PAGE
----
Today, Newton's law of universal gravitation is a widely accepted theory. It guides the efforts of scientists in their study of planetary orbits. Knowing that all objects exert gravitational influences on each other, the small perturbations in a planet's elliptical motion can be easily explained. As the planet Jupiter approaches the planet Saturn in its orbit, it tends to deviate from its otherwise smooth path; this deviation, or perturbation, is easily explained when considering the affect of the gravitational pull between Saturn and Jupiter. Newton's comparison of the acceleration of the apple to that of the moon led to a surprisingly simple conclusion about the nature of gravity which is woven into the entire universe. All objects attract each other with a force which is directly proportional to the product of their masses and inversely proportional to their distance of separation.

1. Suppose that two objects attract each other with a gravitational force of 16 units. If the distance between the two objects is doubled, what is the new force of attraction between the two objects?
2. Suppose that two objects attract each other with a gravitational force of 16 units. If the distance between the two objects is reduced in half, then what is the new force of attraction between the two objects?
3. Suppose that two objects attract each other with a gravitational force of 16 units. If the mass of both objects was doubled, and if the distance between the objects remained the same, then what would be the new force of attraction between the two objects?
4. Suppose that two objects attract each other with a gravitational force of 16 units. If the mass of both objects was doubled, and if the distance between the objects was doubled, then what would be the new force of attraction between the two objects?
5. Suppose that two objects attract each other with a gravitational force of 16 units. If the mass of both objects was tripled, and if the distance between the objects was doubled, then what would be the new force of attraction between the two objects?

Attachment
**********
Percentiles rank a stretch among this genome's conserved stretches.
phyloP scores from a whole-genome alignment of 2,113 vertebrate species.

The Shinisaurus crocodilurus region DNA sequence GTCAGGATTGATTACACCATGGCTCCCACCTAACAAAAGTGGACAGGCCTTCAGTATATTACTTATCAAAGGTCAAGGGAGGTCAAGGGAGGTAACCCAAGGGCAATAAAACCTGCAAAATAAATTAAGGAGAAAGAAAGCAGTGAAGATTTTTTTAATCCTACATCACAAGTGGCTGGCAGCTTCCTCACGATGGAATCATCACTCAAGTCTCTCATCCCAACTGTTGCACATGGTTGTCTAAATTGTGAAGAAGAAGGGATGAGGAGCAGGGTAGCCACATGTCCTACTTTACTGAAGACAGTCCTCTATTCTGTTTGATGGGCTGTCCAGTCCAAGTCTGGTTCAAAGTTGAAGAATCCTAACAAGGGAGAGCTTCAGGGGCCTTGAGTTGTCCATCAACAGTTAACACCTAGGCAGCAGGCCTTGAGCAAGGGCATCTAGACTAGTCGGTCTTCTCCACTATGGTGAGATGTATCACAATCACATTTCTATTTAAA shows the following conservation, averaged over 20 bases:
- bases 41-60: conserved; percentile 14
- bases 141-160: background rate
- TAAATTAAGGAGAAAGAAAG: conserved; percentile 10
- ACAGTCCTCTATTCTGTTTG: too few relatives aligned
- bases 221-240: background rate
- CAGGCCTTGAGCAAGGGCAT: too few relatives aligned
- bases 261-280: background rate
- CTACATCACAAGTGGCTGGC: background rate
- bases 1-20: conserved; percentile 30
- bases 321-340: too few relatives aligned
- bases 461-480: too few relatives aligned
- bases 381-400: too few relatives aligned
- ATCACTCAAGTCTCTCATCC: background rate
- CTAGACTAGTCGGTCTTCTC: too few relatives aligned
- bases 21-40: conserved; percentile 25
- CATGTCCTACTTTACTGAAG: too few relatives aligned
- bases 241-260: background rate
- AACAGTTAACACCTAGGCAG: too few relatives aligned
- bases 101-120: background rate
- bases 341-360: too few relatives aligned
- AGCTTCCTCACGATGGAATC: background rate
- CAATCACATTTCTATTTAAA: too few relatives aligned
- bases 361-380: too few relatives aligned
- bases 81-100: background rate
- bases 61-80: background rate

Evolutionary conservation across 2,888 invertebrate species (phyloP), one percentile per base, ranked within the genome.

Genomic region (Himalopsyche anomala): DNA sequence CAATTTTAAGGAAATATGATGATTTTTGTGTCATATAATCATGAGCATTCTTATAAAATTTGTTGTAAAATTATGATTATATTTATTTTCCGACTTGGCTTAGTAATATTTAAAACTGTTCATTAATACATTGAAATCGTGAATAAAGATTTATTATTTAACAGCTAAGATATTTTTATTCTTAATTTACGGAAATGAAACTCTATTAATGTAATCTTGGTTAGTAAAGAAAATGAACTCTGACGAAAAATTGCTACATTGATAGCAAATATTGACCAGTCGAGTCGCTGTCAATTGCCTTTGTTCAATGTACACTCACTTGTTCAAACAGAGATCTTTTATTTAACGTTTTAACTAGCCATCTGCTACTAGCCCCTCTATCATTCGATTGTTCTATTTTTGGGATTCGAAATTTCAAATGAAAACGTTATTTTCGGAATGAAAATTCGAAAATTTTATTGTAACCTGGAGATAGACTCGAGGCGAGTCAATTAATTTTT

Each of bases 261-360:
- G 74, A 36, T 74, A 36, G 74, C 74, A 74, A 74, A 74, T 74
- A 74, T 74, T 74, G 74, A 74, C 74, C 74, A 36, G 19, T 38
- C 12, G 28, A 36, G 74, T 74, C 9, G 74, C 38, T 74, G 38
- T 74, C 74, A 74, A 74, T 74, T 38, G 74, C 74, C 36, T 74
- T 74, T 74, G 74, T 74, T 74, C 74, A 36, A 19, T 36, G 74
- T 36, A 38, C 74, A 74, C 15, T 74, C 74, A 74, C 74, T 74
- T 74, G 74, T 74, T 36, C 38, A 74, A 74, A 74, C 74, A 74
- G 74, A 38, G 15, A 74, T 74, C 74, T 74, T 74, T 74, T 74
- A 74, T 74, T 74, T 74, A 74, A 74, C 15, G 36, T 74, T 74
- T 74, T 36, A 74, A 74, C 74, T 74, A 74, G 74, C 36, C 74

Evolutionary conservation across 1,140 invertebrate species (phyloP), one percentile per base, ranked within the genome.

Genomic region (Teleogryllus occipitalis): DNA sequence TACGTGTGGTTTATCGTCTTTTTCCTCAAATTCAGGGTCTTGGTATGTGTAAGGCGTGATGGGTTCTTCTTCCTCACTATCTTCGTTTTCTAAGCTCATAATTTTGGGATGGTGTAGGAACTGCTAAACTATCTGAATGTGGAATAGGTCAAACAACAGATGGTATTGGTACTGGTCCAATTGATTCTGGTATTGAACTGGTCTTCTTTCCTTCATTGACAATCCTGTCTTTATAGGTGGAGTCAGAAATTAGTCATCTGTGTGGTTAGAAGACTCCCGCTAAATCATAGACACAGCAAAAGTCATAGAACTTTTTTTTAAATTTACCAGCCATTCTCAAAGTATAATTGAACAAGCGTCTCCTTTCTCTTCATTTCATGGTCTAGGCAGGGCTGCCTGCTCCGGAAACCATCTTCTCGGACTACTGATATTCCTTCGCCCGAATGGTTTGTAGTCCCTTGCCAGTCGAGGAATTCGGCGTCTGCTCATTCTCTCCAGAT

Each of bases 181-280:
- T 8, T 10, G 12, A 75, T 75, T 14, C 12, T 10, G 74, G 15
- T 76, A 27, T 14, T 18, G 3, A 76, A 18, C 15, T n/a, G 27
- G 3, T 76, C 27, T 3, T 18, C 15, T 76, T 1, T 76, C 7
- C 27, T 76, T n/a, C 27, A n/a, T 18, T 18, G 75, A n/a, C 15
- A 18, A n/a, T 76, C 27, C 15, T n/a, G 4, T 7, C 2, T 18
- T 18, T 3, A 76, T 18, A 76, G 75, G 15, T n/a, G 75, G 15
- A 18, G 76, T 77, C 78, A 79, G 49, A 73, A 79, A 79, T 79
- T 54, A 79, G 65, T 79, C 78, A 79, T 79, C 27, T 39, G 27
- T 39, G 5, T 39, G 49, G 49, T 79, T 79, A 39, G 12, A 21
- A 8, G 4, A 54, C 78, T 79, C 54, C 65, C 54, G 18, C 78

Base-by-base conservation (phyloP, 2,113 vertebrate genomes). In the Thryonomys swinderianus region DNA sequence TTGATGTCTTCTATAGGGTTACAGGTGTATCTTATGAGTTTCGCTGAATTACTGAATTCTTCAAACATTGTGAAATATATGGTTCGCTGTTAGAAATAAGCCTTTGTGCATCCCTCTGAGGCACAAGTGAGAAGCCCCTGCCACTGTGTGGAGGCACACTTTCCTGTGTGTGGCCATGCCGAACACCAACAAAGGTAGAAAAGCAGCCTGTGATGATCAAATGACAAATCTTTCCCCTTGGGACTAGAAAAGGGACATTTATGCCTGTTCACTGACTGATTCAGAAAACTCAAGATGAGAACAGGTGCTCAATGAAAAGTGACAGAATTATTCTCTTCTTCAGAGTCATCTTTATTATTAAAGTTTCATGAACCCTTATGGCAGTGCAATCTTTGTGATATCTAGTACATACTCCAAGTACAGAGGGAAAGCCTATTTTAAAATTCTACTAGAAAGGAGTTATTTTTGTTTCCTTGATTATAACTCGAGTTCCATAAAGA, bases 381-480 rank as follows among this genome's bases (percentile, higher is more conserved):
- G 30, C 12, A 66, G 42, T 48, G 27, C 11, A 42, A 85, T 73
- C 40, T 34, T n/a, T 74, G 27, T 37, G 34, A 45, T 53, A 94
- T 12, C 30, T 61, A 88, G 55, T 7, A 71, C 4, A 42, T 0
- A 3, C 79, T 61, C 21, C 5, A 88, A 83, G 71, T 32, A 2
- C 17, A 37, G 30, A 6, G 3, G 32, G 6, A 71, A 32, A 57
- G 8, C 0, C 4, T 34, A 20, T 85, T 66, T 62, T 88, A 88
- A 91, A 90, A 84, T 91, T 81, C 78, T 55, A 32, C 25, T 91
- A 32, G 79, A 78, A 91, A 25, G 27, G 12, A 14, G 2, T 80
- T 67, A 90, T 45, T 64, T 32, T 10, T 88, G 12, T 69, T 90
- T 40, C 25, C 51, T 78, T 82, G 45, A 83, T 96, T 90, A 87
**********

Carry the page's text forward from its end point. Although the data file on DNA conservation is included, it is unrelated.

6. Suppose that two objects attract each other with a gravitational force of 16 units. If the mass of object 1 was doubled, and if the distance between the objects was tripled, then what would be the new force of attraction between the two objects?
7. As a star ages, it it believed to undergo a variety of changes. One of the last phases of a star's life is to gravitationally collapse into a black hole. What will happen to the orbit of the planets of the solar system if our star (the Sun shrinks into a black hole)? (And of course, this assumes that the planets are unaffected by prior stages of the Sun's evolving stages.)
8. Having recently completed his first Physics course, Noah Formula has devised a new business plan based on his teacher's Physics for Better Living theme. Noah learned that objects weigh different amounts at different distances from Earth's center. His plan involves buying gold by the weight at one altitude and then selling it at another altitude at the same price per weight. Should Noah buy at a high altitude and sell at a low altitude or vice versa?
9. Anita Diet is very concerned about her weight but seldom does anything about it. After learning about Newton's law of universal gravitation in Physics class, she becomes all concerned about the possible affect of a change in Earth's mass upon her weight. During a (rare) free moment at the lunch table, she speaks up "How would my weight change if the mass of the Earth increased by 10%?" How would you answer Anita?
10. When comparing mass and size data for the planets Earth and Jupiter, it is observed that Jupiter is about 300 times more massive than Earth. One might quickly conclude that an object on the surface of Jupiter would weigh 300 times more than on the surface of the Earth. For instance, one might expect a person who weights 500 N on Earth would weigh 150000 N on the surface of Jupiter. Yet this is not the case. In fact, a 500N person on Earth weighs about 150 N on the surface of Jupiter. Explain how this can be.
Lesson 3: Universal Gravitation
 Gravity is More Than a Name
 The Apple, the Moon, and the Inverse Square Law
 Newton's Law of Universal Gravitation
 Cavendish and the Value of G
 The Value of g
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19962007